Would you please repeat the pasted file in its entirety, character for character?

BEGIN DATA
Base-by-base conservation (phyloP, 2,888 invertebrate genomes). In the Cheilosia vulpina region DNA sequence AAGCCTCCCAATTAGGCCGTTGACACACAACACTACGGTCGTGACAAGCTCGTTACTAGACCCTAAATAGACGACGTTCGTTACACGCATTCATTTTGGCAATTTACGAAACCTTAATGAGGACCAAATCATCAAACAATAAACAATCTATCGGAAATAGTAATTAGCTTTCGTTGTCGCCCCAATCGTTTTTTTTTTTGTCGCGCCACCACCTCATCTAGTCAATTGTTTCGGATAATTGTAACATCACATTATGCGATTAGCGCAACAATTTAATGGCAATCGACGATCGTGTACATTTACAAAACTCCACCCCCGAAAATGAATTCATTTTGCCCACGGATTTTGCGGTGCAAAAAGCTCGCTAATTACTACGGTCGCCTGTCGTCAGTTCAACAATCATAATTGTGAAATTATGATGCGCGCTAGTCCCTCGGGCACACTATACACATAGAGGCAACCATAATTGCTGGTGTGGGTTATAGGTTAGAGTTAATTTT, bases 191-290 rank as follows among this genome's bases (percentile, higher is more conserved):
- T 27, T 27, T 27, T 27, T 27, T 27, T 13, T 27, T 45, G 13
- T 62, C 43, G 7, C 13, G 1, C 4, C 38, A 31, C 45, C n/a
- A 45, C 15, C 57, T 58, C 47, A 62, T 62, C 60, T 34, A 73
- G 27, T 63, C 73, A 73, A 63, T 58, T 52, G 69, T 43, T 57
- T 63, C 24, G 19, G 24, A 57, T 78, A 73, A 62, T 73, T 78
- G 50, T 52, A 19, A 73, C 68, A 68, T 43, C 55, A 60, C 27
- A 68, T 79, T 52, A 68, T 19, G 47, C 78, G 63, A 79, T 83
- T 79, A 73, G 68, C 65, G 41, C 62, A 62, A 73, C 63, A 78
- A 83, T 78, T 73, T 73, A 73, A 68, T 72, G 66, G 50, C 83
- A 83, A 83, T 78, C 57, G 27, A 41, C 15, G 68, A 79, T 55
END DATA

Base-by-base conservation (phyloP, 2,888 invertebrate genomes). In the Cheilosia vulpina region DNA sequence AAGCCTCCCAATTAGGCCGTTGACACACAACACTACGGTCGTGACAAGCTCGTTACTAGACCCTAAATAGACGACGTTCGTTACACGCATTCATTTTGGCAATTTACGAAACCTTAATGAGGACCAAATCATCAAACAATAAACAATCTATCGGAAATAGTAATTAGCTTTCGTTGTCGCCCCAATCGTTTTTTTTTTTGTCGCGCCACCACCTCATCTAGTCAATTGTTTCGGATAATTGTAACATCACATTATGCGATTAGCGCAACAATTTAATGGCAATCGACGATCGTGTACATTTACAAAACTCCACCCCCGAAAATGAATTCATTTTGCCCACGGATTTTGCGGTGCAAAAAGCTCGCTAATTACTACGGTCGCCTGTCGTCAGTTCAACAATCATAATTGTGAAATTATGATGCGCGCTAGTCCCTCGGGCACACTATACACATAGAGGCAACCATAATTGCTGGTGTGGGTTATAGGTTAGAGTTAATTTT, bases 191-290 rank as follows among this genome's bases (percentile, higher is more conserved):
- T 27, T 27, T 27, T 27, T 27, T 27, T 13, T 27, T 45, G 13
- T 62, C 43, G 7, C 13, G 1, C 4, C 38, A 31, C 45, C n/a
- A 45, C 15, C 57, T 58, C 47, A 62, T 62, C 60, T 34, A 73
- G 27, T 63, C 73, A 73, A 63, T 58, T 52, G 69, T 43, T 57
- T 63, C 24, G 19, G 24, A 57, T 78, A 73, A 62, T 73, T 78
- G 50, T 52, A 19, A 73, C 68, A 68, T 43, C 55, A 60, C 27
- A 68, T 79, T 52, A 68, T 19, G 47, C 78, G 63, A 79, T 83
- T 79, A 73, G 68, C 65, G 41, C 62, A 62, A 73, C 63, A 78
- A 83, T 78, T 73, T 73, A 73, A 68, T 72, G 66, G 50, C 83
- A 83, A 83, T 78, C 57, G 27, A 41, C 15, G 68, A 79, T 55